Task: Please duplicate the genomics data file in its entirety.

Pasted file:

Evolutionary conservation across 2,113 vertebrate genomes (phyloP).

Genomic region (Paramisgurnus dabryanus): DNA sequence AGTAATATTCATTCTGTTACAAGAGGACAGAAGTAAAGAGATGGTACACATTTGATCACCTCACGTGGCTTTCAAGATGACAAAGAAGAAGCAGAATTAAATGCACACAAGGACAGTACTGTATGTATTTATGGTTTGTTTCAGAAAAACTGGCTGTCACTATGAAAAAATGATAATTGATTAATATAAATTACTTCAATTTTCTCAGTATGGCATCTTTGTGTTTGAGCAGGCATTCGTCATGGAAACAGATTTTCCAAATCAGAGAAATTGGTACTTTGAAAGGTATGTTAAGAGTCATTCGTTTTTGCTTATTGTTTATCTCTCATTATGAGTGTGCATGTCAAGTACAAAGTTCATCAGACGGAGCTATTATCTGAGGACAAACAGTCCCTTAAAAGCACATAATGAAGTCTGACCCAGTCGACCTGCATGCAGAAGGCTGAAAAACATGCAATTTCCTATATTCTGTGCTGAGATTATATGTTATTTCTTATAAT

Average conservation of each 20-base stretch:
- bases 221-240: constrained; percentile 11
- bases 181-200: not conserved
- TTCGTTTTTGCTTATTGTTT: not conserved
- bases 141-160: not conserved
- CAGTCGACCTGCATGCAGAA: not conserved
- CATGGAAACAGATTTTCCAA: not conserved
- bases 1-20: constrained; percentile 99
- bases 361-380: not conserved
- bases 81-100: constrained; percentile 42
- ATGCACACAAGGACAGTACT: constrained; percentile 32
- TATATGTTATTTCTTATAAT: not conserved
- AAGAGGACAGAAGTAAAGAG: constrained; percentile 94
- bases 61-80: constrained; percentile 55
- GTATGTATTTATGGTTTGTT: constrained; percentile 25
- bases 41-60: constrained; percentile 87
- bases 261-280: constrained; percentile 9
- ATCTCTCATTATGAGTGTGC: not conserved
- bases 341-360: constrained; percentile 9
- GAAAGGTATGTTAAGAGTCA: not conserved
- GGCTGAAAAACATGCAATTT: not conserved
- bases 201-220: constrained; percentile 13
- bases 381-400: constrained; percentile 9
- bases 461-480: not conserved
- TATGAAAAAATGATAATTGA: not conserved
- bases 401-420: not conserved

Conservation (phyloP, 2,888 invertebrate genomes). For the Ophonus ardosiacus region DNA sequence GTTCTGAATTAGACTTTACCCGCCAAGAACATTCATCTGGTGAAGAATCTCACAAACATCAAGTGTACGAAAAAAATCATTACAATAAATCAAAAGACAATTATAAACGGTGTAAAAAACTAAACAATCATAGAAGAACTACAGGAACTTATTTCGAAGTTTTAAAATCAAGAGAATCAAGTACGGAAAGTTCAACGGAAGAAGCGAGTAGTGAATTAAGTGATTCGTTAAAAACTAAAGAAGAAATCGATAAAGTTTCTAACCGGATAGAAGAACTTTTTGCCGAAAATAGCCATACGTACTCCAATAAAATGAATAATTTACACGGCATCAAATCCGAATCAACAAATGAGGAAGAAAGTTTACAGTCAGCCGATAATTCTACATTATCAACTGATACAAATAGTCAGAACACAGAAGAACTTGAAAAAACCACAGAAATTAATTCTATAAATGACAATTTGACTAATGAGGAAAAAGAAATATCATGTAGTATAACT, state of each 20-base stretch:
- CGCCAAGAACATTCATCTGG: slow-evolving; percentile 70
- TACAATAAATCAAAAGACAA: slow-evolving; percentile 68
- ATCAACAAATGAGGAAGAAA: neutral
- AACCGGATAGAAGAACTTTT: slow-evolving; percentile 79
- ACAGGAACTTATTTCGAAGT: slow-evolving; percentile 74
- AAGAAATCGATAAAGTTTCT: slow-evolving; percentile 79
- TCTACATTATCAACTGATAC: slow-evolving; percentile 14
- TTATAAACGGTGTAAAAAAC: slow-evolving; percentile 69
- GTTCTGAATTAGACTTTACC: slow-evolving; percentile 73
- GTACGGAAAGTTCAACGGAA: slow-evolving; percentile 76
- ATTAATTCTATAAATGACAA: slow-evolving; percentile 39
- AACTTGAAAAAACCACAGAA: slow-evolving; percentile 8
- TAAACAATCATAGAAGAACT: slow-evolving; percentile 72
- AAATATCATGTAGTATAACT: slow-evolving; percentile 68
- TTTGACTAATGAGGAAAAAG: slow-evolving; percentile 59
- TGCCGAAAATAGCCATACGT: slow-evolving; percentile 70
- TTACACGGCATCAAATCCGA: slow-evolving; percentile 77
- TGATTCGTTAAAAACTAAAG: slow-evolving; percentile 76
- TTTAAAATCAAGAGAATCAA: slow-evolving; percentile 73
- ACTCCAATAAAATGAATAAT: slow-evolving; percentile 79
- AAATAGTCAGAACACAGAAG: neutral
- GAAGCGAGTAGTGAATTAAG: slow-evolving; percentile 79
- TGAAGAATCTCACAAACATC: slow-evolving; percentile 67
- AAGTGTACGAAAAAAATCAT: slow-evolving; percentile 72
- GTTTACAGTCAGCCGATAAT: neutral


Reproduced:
Evolutionary conservation across 2,113 vertebrate genomes (phyloP).

Genomic region (Paramisgurnus dabryanus): DNA sequence AGTAATATTCATTCTGTTACAAGAGGACAGAAGTAAAGAGATGGTACACATTTGATCACCTCACGTGGCTTTCAAGATGACAAAGAAGAAGCAGAATTAAATGCACACAAGGACAGTACTGTATGTATTTATGGTTTGTTTCAGAAAAACTGGCTGTCACTATGAAAAAATGATAATTGATTAATATAAATTACTTCAATTTTCTCAGTATGGCATCTTTGTGTTTGAGCAGGCATTCGTCATGGAAACAGATTTTCCAAATCAGAGAAATTGGTACTTTGAAAGGTATGTTAAGAGTCATTCGTTTTTGCTTATTGTTTATCTCTCATTATGAGTGTGCATGTCAAGTACAAAGTTCATCAGACGGAGCTATTATCTGAGGACAAACAGTCCCTTAAAAGCACATAATGAAGTCTGACCCAGTCGACCTGCATGCAGAAGGCTGAAAAACATGCAATTTCCTATATTCTGTGCTGAGATTATATGTTATTTCTTATAAT

Average conservation of each 20-base stretch:
- bases 221-240: constrained; percentile 11
- bases 181-200: not conserved
- TTCGTTTTTGCTTATTGTTT: not conserved
- bases 141-160: not conserved
- CAGTCGACCTGCATGCAGAA: not conserved
- CATGGAAACAGATTTTCCAA: not conserved
- bases 1-20: constrained; percentile 99
- bases 361-380: not conserved
- bases 81-100: constrained; percentile 42
- ATGCACACAAGGACAGTACT: constrained; percentile 32
- TATATGTTATTTCTTATAAT: not conserved
- AAGAGGACAGAAGTAAAGAG: constrained; percentile 94
- bases 61-80: constrained; percentile 55
- GTATGTATTTATGGTTTGTT: constrained; percentile 25
- bases 41-60: constrained; percentile 87
- bases 261-280: constrained; percentile 9
- ATCTCTCATTATGAGTGTGC: not conserved
- bases 341-360: constrained; percentile 9
- GAAAGGTATGTTAAGAGTCA: not conserved
- GGCTGAAAAACATGCAATTT: not conserved
- bases 201-220: constrained; percentile 13
- bases 381-400: constrained; percentile 9
- bases 461-480: not conserved
- TATGAAAAAATGATAATTGA: not conserved
- bases 401-420: not conserved

Conservation (phyloP, 2,888 invertebrate genomes). For the Ophonus ardosiacus region DNA sequence GTTCTGAATTAGACTTTACCCGCCAAGAACATTCATCTGGTGAAGAATCTCACAAACATCAAGTGTACGAAAAAAATCATTACAATAAATCAAAAGACAATTATAAACGGTGTAAAAAACTAAACAATCATAGAAGAACTACAGGAACTTATTTCGAAGTTTTAAAATCAAGAGAATCAAGTACGGAAAGTTCAACGGAAGAAGCGAGTAGTGAATTAAGTGATTCGTTAAAAACTAAAGAAGAAATCGATAAAGTTTCTAACCGGATAGAAGAACTTTTTGCCGAAAATAGCCATACGTACTCCAATAAAATGAATAATTTACACGGCATCAAATCCGAATCAACAAATGAGGAAGAAAGTTTACAGTCAGCCGATAATTCTACATTATCAACTGATACAAATAGTCAGAACACAGAAGAACTTGAAAAAACCACAGAAATTAATTCTATAAATGACAATTTGACTAATGAGGAAAAAGAAATATCATGTAGTATAACT, state of each 20-base stretch:
- CGCCAAGAACATTCATCTGG: slow-evolving; percentile 70
- TACAATAAATCAAAAGACAA: slow-evolving; percentile 68
- ATCAACAAATGAGGAAGAAA: neutral
- AACCGGATAGAAGAACTTTT: slow-evolving; percentile 79
- ACAGGAACTTATTTCGAAGT: slow-evolving; percentile 74
- AAGAAATCGATAAAGTTTCT: slow-evolving; percentile 79
- TCTACATTATCAACTGATAC: slow-evolving; percentile 14
- TTATAAACGGTGTAAAAAAC: slow-evolving; percentile 69
- GTTCTGAATTAGACTTTACC: slow-evolving; percentile 73
- GTACGGAAAGTTCAACGGAA: slow-evolving; percentile 76
- ATTAATTCTATAAATGACAA: slow-evolving; percentile 39
- AACTTGAAAAAACCACAGAA: slow-evolving; percentile 8
- TAAACAATCATAGAAGAACT: slow-evolving; percentile 72
- AAATATCATGTAGTATAACT: slow-evolving; percentile 68
- TTTGACTAATGAGGAAAAAG: slow-evolving; percentile 59
- TGCCGAAAATAGCCATACGT: slow-evolving; percentile 70
- TTACACGGCATCAAATCCGA: slow-evolving; percentile 77
- TGATTCGTTAAAAACTAAAG: slow-evolving; percentile 76
- TTTAAAATCAAGAGAATCAA: slow-evolving; percentile 73
- ACTCCAATAAAATGAATAAT: slow-evolving; percentile 79
- AAATAGTCAGAACACAGAAG: neutral
- GAAGCGAGTAGTGAATTAAG: slow-evolving; percentile 79
- TGAAGAATCTCACAAACATC: slow-evolving; percentile 67
- AAGTGTACGAAAAAAATCAT: slow-evolving; percentile 72
- GTTTACAGTCAGCCGATAAT: neutral